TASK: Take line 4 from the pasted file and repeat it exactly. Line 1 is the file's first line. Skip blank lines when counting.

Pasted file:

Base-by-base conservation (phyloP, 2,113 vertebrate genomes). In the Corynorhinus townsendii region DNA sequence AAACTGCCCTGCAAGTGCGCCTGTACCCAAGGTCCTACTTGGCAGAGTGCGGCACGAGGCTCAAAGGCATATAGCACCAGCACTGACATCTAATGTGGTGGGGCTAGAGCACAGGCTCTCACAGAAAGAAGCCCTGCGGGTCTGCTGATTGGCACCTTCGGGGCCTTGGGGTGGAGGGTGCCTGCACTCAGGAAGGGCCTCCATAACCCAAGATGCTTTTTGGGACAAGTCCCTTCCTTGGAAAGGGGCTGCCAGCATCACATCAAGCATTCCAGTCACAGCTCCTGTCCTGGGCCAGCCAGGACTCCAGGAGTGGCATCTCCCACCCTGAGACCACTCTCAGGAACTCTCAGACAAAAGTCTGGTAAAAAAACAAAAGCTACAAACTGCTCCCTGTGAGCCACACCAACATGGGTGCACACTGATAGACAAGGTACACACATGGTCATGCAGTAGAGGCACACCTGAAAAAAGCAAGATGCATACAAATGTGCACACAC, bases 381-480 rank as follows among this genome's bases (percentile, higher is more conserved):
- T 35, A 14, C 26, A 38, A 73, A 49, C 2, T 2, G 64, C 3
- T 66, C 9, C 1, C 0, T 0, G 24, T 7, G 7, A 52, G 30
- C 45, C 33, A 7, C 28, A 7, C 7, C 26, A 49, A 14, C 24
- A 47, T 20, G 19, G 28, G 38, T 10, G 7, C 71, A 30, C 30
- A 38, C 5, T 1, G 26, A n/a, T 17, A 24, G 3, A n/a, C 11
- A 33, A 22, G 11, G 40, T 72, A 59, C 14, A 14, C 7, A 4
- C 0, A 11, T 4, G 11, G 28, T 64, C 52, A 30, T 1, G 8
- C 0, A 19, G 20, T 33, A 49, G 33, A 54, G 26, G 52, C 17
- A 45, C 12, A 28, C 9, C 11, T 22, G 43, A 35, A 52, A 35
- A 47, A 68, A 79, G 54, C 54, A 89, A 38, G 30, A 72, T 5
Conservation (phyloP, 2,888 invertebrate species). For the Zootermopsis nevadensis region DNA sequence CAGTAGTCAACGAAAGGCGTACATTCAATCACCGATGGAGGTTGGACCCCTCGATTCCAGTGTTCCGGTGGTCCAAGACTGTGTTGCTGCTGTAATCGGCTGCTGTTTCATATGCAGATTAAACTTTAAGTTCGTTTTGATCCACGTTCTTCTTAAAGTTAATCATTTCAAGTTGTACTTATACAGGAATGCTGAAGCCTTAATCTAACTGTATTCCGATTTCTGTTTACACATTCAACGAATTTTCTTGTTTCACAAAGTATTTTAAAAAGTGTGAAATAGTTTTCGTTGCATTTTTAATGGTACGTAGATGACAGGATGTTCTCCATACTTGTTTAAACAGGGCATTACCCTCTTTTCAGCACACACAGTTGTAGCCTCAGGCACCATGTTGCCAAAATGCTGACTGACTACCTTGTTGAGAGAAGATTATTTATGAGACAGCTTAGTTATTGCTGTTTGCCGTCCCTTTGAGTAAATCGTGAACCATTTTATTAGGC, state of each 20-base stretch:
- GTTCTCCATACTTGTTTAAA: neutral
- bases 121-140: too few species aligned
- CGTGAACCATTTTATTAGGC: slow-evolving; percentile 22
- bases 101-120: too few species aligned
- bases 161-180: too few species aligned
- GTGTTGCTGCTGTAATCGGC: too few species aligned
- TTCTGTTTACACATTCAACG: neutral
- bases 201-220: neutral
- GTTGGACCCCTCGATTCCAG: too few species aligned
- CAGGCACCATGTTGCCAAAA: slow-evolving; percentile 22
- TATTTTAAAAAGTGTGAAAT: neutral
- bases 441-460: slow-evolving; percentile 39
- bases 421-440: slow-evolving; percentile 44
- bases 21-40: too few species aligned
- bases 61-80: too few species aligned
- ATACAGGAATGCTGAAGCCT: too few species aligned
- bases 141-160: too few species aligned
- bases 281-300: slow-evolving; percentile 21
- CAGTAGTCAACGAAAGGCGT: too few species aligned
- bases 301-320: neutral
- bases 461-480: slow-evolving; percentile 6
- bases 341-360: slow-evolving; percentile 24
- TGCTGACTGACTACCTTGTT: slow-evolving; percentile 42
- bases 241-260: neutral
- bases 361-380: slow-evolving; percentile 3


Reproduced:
- C 45, C 33, A 7, C 28, A 7, C 7, C 26, A 49, A 14, C 24